Mentions: Typical FDG PET/CT images of relapsing polychondritis (RPC) are shown in Figure 5 [39]. RPC is relatively rare, and early diagnosis is difficult. We first investigated the utility of FDG-PET/CT for the diagnosis and evaluation of disease activity in five RPC patients undergoing FDG-PET/CT in our hospital and eight cases in the literature [39]. Typical FDG accumulation was noted in tracheobronchial trees, costal cartilage, joints, larynx, nasal cavity/paranasal sinuses, auricles, lymph nodes, and the aorta. In one patient, PET revealed nasal chondritis despite an absence of nasal changes upon physical examination. Of five patients with costochondritis, four remained asymptomatic. Of nine patients with airway FDG accumulation, eight developed respiratory symptoms and all had CT abnormalities. In the remaining patient, airway FDG accumulation was evident despite the absence of airway symptoms and a lack of abnormalities in the respiratory function test or CT. PET also revealed bronchial chondritis in asymptomatic patients. In the five patients examined by PET post-treatment, FDG accumulation diminished as symptoms improved and inflammation decreased. We conclude that FDG-PET/CT is a potentially powerful tool for the early diagnosis of RPC, especially in patients with affected organs that are difficult to biopsy. This modality also facilitates the evaluation of extent of disease and disease activity during treatment.Figure 5

Bottom Line: Positron emission tomography (PET) provides highly sensitive, quantitative imaging at a molecular level, revealing the important pathophysiological processes underlying inflammation.This review provides an overview of the current utility of 18 F-fluorodeoxyglucose (FDG)-PET/computed tomography (CT) in patients with active rheumatic diseases such as rheumatoid arthritis, spondyloarthritis, polymyalgia rheumatica, adult-onset Still's disease, relapsing polychondritis, immunoglobulin G4-related disease, large-vessel vasculitis, Wegener's granulomatosis, polymyositis, and dermatomyositis.We also discuss the role of FDG-PET/CT in the diagnosis and monitoring of these diseases.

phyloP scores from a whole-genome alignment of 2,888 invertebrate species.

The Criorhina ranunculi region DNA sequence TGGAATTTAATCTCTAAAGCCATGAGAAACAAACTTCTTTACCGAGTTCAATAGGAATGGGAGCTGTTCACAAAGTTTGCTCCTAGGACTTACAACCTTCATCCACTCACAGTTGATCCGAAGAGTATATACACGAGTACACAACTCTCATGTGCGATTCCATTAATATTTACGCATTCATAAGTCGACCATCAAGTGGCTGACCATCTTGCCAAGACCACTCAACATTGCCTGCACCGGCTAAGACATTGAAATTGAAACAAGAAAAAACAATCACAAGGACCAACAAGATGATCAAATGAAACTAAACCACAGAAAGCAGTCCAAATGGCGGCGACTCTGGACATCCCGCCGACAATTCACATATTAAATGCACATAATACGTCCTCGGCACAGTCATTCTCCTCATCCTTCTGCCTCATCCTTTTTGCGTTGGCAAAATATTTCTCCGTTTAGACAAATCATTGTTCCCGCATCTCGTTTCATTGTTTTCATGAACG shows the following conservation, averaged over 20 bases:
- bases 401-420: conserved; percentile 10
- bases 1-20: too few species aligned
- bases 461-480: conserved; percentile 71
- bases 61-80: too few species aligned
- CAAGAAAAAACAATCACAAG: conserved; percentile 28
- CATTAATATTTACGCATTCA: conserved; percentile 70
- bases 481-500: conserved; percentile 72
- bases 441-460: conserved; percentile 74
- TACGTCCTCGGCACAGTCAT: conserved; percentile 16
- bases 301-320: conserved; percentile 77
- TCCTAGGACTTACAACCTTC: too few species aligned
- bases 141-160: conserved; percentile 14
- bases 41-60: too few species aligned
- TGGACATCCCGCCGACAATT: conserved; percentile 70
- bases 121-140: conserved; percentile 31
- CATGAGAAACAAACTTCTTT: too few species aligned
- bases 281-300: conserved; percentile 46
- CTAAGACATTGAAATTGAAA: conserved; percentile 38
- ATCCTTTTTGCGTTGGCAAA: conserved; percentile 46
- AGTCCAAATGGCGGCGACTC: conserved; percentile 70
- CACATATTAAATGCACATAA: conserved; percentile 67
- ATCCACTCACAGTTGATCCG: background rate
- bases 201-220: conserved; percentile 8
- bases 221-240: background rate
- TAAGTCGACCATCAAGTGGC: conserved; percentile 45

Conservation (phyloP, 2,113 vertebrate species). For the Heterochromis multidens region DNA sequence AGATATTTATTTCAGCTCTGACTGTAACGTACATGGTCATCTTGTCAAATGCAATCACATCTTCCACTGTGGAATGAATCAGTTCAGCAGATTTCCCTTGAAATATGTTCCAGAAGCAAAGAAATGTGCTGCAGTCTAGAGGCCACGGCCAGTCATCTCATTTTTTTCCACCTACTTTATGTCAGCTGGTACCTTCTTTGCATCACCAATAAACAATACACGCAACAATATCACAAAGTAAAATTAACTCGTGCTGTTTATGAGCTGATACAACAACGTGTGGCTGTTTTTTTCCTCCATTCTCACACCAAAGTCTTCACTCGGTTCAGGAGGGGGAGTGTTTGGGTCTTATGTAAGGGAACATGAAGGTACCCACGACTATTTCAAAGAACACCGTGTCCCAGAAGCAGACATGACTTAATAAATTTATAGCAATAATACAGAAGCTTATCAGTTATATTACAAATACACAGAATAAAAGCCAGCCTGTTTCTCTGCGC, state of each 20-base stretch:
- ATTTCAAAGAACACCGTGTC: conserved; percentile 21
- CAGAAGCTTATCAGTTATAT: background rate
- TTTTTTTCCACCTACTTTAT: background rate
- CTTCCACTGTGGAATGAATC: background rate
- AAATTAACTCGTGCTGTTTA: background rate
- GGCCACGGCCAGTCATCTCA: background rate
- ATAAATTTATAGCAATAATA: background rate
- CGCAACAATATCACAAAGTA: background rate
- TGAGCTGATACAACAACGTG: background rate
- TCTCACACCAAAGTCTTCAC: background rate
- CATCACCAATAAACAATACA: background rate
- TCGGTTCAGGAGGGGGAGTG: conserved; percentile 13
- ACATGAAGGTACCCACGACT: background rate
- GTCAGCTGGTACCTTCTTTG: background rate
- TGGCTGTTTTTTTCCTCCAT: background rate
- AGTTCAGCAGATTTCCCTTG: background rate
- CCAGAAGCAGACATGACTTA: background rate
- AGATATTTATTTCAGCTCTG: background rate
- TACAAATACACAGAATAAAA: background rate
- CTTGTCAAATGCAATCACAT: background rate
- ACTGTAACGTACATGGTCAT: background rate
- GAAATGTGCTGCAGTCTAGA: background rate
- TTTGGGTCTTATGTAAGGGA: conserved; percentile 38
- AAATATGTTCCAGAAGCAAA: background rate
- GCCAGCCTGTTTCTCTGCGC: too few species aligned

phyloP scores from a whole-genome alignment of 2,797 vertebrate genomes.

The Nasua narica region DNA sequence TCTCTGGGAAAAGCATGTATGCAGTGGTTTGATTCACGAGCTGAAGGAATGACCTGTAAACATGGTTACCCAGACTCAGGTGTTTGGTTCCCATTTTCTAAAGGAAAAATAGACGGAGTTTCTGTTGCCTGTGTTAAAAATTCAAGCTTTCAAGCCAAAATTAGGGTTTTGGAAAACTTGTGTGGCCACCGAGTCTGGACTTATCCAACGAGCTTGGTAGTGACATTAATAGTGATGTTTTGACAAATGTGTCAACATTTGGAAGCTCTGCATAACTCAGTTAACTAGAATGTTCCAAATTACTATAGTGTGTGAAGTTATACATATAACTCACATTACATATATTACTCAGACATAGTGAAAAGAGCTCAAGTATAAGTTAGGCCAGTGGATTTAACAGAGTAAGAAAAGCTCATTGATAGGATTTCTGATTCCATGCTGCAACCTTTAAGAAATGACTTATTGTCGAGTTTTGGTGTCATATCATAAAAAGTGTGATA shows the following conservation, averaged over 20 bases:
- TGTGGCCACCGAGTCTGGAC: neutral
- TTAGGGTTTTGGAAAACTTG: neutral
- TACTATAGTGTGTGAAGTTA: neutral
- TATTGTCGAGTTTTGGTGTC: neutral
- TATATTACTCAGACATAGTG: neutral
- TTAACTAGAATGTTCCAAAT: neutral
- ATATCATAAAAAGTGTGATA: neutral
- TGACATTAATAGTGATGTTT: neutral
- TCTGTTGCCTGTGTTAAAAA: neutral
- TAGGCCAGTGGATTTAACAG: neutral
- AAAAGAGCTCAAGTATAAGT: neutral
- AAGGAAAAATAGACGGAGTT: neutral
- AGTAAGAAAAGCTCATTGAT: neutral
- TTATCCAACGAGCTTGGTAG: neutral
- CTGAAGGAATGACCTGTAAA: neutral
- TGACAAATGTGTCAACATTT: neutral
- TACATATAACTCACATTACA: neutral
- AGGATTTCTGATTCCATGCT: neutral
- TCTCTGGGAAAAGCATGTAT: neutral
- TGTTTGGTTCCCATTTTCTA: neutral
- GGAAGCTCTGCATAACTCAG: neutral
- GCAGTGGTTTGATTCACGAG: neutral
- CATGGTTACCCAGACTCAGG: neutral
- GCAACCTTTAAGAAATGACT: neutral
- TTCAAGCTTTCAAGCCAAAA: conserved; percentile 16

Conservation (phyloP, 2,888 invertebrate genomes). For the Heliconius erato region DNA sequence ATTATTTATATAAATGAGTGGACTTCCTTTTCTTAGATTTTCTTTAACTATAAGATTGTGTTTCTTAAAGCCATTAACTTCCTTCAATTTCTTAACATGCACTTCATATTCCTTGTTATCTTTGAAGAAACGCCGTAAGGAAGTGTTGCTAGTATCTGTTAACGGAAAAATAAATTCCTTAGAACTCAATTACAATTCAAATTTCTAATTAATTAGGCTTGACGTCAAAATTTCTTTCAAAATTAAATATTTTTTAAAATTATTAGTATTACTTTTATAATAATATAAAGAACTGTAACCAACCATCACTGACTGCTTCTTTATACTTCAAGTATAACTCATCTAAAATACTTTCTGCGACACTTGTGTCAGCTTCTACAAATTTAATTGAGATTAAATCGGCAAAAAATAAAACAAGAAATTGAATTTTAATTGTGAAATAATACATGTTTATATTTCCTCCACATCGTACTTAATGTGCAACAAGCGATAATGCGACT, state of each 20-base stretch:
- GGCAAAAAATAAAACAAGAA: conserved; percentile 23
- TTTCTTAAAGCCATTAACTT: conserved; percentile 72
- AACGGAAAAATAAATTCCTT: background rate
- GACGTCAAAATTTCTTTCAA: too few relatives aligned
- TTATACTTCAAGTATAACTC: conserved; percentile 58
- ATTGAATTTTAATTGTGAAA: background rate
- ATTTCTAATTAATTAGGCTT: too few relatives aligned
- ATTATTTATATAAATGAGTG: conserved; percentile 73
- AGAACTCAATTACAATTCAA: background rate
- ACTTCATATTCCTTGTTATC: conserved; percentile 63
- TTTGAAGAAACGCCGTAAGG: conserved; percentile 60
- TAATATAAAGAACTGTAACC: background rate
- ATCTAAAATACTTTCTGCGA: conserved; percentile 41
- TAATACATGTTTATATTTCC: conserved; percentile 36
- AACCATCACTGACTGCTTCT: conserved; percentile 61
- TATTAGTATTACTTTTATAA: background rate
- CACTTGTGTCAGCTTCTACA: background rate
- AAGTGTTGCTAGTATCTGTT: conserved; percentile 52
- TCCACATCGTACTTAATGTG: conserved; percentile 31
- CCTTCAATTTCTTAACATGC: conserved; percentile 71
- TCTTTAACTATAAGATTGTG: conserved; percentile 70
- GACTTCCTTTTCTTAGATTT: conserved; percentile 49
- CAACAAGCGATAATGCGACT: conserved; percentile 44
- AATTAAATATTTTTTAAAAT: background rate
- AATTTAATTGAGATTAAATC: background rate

View Article: PubMed Central - PubMed

Affiliation: Division of Rheumatic Diseases, National Center for Global Health and Medicine, 1-21-1, Toyama Shinjuku-ku, Tokyo 162-8655, Japan. hiroyuki_yjp2005@yahoo.co.jp

ABSTRACT
Advanced imaging techniques may enable early diagnosis and monitoring of therapy in various rheumatic diseases. To prevent irreversible tissue damage, inflammatory rheumatic disease must be diagnosed and treated in pre-clinical stages, requiring highly sensitive detection techniques. Positron emission tomography (PET) provides highly sensitive, quantitative imaging at a molecular level, revealing the important pathophysiological processes underlying inflammation. This review provides an overview of the current utility of 18 F-fluorodeoxyglucose (FDG)-PET/computed tomography (CT) in patients with active rheumatic diseases such as rheumatoid arthritis, spondyloarthritis, polymyalgia rheumatica, adult-onset Still's disease, relapsing polychondritis, immunoglobulin G4-related disease, large-vessel vasculitis, Wegener's granulomatosis, polymyositis, and dermatomyositis. We also discuss the role of FDG-PET/CT in the diagnosis and monitoring of these diseases.

Show MeSH
Related in: MedlinePlus